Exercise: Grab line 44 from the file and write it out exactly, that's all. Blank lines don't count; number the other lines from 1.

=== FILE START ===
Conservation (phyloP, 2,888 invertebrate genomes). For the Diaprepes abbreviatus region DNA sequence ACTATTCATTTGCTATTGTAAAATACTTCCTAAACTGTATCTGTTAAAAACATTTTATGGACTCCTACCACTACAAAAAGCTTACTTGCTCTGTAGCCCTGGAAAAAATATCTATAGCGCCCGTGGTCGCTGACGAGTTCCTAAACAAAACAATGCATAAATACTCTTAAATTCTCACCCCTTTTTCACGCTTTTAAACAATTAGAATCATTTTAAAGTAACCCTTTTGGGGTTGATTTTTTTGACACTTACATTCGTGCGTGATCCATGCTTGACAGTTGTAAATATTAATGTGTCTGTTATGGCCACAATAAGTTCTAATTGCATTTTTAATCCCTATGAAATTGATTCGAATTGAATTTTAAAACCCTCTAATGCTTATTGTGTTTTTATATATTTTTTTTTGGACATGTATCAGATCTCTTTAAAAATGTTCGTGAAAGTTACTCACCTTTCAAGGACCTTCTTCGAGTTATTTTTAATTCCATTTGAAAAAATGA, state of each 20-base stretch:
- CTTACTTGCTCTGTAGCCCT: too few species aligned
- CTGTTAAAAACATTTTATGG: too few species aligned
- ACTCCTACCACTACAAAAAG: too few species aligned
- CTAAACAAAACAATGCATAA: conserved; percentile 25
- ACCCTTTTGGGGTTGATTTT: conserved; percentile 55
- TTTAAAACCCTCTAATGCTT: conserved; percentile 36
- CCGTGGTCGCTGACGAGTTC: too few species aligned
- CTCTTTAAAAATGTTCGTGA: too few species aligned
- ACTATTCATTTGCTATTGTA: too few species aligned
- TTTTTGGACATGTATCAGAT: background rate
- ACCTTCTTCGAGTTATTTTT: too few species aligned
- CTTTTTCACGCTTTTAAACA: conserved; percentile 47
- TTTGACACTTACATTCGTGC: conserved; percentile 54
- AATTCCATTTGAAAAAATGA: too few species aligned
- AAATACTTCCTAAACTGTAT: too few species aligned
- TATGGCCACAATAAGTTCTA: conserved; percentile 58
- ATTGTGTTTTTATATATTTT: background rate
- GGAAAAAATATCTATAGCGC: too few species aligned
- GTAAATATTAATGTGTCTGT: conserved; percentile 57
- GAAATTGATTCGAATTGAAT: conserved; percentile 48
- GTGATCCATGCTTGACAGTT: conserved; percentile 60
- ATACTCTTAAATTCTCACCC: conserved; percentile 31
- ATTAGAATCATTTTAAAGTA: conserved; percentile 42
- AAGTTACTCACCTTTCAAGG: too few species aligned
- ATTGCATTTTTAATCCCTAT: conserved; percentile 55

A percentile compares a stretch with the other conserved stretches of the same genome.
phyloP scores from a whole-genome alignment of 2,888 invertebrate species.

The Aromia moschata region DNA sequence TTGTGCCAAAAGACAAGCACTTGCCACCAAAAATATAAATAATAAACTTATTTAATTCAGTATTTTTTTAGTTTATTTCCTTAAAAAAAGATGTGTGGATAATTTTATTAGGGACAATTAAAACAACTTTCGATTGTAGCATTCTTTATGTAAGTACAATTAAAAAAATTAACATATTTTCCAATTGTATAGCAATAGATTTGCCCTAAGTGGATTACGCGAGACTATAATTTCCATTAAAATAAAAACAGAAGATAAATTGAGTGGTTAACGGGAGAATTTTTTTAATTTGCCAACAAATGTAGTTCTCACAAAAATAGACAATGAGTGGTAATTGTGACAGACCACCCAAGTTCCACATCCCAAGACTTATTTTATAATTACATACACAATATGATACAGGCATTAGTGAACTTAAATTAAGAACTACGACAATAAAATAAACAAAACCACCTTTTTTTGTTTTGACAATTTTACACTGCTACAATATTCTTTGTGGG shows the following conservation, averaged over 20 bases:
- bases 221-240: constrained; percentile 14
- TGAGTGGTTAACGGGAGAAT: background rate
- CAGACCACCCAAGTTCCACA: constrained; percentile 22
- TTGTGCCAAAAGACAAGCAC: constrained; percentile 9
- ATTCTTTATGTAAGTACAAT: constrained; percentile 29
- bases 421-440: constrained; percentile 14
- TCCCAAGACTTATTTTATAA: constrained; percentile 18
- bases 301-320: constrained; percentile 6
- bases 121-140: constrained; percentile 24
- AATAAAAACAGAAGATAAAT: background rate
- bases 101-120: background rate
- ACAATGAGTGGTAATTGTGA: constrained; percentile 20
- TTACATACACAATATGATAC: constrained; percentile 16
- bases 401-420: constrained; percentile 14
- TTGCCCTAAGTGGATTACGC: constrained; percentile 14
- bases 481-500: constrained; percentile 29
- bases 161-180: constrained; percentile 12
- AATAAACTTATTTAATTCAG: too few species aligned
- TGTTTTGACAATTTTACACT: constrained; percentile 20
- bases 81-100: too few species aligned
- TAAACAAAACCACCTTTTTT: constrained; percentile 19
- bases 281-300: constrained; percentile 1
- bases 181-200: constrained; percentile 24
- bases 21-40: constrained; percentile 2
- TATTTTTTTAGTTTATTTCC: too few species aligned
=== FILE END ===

- TTGCCCTAAGTGGATTACGC: constrained; percentile 14